According to law the Sample Mean \(\bar X\) of a large number of i.i.d.(independent identically distributed) random variables, with high probability, is very close to the mean, from a distribution for which it was taken.

In other words, if we have a sequence of random variables \(Z_1, Z_2, ... Z_n\) with finite variance \(σ^2\), then the sample mean converges to the mean μ(Though, is correct for infinite variance too).

**Proof:** Lets say we have sequence of random variables with variance \(Var(X_i) = σ^2\), then for sample mean \(\bar X\) applied with Chebyshev inequality we get:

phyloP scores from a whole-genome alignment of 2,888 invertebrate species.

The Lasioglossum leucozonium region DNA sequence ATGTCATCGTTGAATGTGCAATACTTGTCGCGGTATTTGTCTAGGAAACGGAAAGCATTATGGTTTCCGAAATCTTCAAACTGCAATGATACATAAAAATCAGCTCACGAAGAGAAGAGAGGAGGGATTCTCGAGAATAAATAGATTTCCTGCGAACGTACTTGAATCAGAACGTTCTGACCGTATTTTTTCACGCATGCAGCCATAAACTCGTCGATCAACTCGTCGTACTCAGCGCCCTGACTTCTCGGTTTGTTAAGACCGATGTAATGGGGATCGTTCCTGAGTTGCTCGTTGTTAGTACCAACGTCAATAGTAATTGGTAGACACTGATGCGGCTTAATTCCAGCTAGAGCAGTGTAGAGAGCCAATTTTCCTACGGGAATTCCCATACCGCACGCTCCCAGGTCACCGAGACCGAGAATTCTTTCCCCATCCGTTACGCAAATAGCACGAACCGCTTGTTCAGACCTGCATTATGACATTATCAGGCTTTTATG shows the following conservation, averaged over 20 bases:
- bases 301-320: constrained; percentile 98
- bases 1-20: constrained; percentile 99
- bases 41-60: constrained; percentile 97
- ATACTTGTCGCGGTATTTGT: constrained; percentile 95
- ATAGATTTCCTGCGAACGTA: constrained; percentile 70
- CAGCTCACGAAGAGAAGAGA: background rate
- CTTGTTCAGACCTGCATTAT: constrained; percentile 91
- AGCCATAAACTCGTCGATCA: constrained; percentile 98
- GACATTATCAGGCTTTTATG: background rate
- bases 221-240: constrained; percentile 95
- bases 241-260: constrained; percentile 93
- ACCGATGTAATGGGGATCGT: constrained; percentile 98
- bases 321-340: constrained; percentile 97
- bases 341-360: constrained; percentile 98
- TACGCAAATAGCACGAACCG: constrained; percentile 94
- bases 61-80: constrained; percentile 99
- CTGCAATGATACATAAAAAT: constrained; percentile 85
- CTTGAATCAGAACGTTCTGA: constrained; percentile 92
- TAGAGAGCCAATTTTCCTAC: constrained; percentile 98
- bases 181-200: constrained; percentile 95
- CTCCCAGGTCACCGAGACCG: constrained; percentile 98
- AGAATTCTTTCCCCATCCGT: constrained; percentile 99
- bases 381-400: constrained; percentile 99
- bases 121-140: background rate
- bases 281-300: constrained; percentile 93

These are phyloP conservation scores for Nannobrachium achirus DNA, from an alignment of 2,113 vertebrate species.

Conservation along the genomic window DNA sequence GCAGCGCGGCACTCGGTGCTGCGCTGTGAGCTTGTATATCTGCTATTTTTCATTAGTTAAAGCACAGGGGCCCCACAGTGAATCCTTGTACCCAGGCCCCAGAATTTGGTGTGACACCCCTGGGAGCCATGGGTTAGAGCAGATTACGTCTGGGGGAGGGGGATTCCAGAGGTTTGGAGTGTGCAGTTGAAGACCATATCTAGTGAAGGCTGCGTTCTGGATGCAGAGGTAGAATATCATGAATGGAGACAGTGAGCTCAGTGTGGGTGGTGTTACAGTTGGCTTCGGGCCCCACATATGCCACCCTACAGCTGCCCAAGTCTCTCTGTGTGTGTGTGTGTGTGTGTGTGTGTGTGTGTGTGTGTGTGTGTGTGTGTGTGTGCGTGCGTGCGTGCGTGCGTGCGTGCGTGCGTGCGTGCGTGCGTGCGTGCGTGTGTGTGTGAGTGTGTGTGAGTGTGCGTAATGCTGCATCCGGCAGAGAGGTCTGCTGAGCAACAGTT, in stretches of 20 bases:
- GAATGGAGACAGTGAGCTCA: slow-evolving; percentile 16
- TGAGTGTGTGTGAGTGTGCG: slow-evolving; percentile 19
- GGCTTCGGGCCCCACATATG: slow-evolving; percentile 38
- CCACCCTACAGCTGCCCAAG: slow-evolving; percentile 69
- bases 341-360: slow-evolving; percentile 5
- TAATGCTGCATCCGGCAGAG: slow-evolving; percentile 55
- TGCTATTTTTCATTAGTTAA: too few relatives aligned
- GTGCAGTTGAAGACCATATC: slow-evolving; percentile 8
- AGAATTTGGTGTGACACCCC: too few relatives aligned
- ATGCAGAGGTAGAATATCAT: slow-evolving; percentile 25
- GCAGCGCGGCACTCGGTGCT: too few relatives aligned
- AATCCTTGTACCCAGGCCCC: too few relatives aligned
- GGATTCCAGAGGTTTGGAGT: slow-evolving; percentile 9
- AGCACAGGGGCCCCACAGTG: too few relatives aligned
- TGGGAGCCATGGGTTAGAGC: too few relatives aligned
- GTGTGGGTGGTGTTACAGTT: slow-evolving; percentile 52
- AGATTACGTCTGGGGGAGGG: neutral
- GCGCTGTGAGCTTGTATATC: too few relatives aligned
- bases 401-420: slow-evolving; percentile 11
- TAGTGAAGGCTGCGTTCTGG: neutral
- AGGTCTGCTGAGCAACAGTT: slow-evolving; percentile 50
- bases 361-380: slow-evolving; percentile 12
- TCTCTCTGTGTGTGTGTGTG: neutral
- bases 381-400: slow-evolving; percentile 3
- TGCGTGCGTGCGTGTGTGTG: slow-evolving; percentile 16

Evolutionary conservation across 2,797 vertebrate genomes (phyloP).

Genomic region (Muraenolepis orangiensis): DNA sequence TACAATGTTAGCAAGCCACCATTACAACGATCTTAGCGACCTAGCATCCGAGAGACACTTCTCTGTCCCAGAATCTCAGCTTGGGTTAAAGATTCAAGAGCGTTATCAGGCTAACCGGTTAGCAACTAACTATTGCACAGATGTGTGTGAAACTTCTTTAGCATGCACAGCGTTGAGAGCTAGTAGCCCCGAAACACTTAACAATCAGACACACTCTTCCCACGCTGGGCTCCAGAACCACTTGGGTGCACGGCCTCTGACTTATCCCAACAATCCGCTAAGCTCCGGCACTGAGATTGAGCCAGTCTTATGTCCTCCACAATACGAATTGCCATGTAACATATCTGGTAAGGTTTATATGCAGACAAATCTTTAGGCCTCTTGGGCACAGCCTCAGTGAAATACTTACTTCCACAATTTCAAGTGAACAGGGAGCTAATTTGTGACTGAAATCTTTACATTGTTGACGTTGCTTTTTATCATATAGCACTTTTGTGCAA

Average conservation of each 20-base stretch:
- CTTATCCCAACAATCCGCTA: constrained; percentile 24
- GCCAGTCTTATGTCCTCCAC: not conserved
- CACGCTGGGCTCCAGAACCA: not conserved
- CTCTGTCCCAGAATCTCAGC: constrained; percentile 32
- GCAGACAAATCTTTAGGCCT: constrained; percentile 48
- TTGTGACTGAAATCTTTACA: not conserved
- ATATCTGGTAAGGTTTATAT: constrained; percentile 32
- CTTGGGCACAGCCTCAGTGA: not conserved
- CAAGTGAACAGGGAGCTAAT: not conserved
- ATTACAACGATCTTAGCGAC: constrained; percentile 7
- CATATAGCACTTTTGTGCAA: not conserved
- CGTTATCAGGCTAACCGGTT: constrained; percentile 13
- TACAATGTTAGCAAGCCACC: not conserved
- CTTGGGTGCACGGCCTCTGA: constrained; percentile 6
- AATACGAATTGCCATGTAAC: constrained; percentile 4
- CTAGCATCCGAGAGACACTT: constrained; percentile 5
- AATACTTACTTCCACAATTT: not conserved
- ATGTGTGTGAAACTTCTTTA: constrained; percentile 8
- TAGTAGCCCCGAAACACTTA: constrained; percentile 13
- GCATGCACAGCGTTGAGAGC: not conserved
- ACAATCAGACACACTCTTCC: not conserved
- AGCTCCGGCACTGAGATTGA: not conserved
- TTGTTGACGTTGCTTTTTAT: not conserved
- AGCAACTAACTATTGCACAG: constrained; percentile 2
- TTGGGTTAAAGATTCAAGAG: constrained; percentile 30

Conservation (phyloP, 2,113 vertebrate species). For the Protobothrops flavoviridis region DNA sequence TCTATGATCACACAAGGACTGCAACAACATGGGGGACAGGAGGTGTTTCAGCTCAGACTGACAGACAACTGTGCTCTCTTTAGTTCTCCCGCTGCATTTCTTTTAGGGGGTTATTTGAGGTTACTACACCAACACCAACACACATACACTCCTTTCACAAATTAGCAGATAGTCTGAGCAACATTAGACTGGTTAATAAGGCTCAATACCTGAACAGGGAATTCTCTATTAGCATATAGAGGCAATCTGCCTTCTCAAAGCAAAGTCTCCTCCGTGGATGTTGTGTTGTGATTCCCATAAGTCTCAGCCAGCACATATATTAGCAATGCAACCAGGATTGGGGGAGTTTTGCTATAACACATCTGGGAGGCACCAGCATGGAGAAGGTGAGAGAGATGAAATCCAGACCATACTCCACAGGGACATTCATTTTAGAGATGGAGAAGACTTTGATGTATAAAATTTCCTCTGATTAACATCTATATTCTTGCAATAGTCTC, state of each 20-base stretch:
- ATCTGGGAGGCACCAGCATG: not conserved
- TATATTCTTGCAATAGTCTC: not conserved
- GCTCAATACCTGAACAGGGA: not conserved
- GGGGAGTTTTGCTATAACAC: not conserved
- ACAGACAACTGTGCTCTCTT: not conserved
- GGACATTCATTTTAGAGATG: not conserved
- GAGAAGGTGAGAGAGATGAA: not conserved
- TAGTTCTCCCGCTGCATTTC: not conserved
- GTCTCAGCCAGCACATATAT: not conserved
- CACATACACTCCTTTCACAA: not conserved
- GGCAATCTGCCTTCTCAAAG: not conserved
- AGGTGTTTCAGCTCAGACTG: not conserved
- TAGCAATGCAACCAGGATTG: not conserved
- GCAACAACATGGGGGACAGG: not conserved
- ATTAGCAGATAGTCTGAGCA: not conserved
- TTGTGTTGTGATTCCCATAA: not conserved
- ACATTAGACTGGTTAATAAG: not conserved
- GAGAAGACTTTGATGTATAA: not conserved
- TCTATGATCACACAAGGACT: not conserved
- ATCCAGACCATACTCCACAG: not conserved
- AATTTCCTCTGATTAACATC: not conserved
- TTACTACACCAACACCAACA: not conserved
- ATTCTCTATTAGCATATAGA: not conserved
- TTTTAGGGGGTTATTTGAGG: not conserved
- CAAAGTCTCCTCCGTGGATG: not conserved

$$P(|\bar X - μ| \ge ϵ) \le {σ^2 \over {nϵ^2}}$$

$$P(|\bar X - μ| < ϵ) \ge 1 - {σ^2 \over {nϵ^2}}, ~~ϵ > 0$$

hence, when n tends to infinity, right side of inequality tends to 1 and:

$$\lim_{n\rightarrow\infty} P(|\bar X - μ| < ϵ) = 1$$

This is same as:

$$P(|\bar X - μ| \ge ϵ) \rightarrow 0, ~~n \rightarrow \infty$$